By Mike McGuire | October 30, 2009 | 0 Comments
For many months, nay years me and my ilk have wondered, “What will Google’s play be in online music?” License content and sell it through Google Checkout? Buy a small upstart music service?
Well, the answer is no and no. Really, all Google wants to do is just control the search results for music searches. And, you know, maybe help out a struggling online music service or two.
By pulling back the curtain on its new, refined music-search feature, Google also helped a number of legitimate online music services step out from the shadows of an online music ecosystem dominated by the Apple iTunes-iPod-iPhone troika or the dark net (the millions of folks using P2P and Torrent technologies to get free content).
My first take-away: Anybody who doesn’t admit that their use of P2P or Torrent technology is simply to acquire free music – and tries to rationalize it with some other reason – is really just a Philistine. Seriously.
Second take-away: if you’re iLike, Lala or Rhapsody and Napster, there’s nothing like having the world’s largest search engine ride in and help goose those site visitor numbers, am I right?
What really is important, however, are the key refinements Google’s made to searching for music online:
- Full-song streams directly within the search results. Direct links to services such as MySpace+iLike, Lala, Rhapsody, Napster, iMeem and Pandora that, in their own way, will allow users to stream full-length versions of the songs they were looking for or make direct purchases if the service has an a la carte download store (which is all of them although Pandora’s actually provides links to iTunes or Amazon).
- Refined, filtered search results that logically arrange results by artist, band or song title
- Lyric-fragment search or partial-album-title search are resolved or enhanced due to Google’s work with Gracenote which has a comprehensive, licensed, lyric database
At a launch event held in the historic Capitol Records building in Los Angeles, and hosted by Google and EMI (represented by Marissa Mayer, Google’s head of search and consumer experience, and Syd Schwartz, SVP of global digital marketing, EMI, respectively), was really a testament to just how powerful a set of algorithms can really be in this day in age. Or more precisely, how powerful a set of refined search algorithms can potentially give a slew of legit online music services an important boost in their quest to drive revenue (to satisfy their investors).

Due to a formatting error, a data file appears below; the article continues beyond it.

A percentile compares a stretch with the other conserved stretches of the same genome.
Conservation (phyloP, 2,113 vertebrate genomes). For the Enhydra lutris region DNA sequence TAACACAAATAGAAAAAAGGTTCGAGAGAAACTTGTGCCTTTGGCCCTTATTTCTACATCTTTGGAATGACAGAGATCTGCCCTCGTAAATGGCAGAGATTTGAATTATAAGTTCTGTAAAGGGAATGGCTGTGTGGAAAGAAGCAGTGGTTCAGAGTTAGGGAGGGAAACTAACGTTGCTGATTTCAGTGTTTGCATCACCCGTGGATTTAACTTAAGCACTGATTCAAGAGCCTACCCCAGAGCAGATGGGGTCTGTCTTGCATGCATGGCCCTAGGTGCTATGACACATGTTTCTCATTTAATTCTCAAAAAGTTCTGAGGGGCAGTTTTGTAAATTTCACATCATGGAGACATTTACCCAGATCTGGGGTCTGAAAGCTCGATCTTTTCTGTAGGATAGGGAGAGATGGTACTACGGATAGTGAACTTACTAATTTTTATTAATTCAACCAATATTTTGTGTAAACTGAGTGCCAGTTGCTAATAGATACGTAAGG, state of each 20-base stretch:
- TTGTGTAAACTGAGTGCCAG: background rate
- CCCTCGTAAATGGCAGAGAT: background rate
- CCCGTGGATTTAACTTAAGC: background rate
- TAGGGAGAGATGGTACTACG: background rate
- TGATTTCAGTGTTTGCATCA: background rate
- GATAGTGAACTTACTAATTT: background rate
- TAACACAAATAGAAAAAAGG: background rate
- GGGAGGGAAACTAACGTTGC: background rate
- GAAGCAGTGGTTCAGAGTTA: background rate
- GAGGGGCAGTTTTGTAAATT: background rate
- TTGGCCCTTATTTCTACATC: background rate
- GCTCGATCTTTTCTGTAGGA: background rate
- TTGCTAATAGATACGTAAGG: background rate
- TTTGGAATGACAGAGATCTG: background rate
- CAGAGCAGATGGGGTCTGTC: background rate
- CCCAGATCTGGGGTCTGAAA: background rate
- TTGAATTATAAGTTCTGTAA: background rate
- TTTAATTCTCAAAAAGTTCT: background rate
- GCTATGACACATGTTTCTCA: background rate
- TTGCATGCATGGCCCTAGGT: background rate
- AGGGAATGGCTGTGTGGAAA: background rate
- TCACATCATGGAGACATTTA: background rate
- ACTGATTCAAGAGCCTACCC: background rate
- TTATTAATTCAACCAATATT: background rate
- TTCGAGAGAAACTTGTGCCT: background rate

Google noted that music-related searches are two of the top 10 search queries of all time. No surprise here as Gartner’s consumer research has shown that online music consumers usually start a search by getting a word-of-mouth recommendation and that the first thing they do is go to a search engine like Google. The most popular thing they do after they find the content they want? They want to sample it immediately. (See How U.K. Online Consumers Find Music on the Internet , How U.S. Online Consumers Find Music on the Internet, How Online Consumers in Italy Find Music on the Internet).
The primary beneficiaries of Google’s algorithmic largesse are going to be iLike (creators of popular social networking music apps which was recently purchased by MySpace) and Lala, a venture-funded start-up that started out as an online market where people could exchange used CDs has morphed into an online service where one can download a song for $.89 or pay $.10 to have permanent access to the song as a stream. Rhapsody and Napster are also likely to receive some incremental benefit from having links to their services as well.
To their credit, Lala and iLike execs, Bill Nguyen of Lala, in particular, noted that Google’s music search feature was a great step forward for consumers looking for music online, but that it was up to the services to turn that potential traffic into revenue. And Google’s RJ Pittman underscored that when he said that Google’s “…pushing the business opportunities down stream” to the services and that Google would benefit by simply providing a better search experience for their users.
And these days, the way you compete with “free” or iTunes is that you have to out “experience” them. And therein lies the challenge for iLike, Lala, iMeem, etc.
Not surprisingly, iTunes and Amazon weren’t part of the announcement and aren’t featured in the search results that a user will see. Frankly, neither of those two really need much help and the music labels are going to be more than happy to see searches which highlight iTunes competitors. So this isn’t really meant to be nor will it be an iTunes killer.
But now we know what Google’s position is going to be any current or future developments in online music (and other media): at the starting line.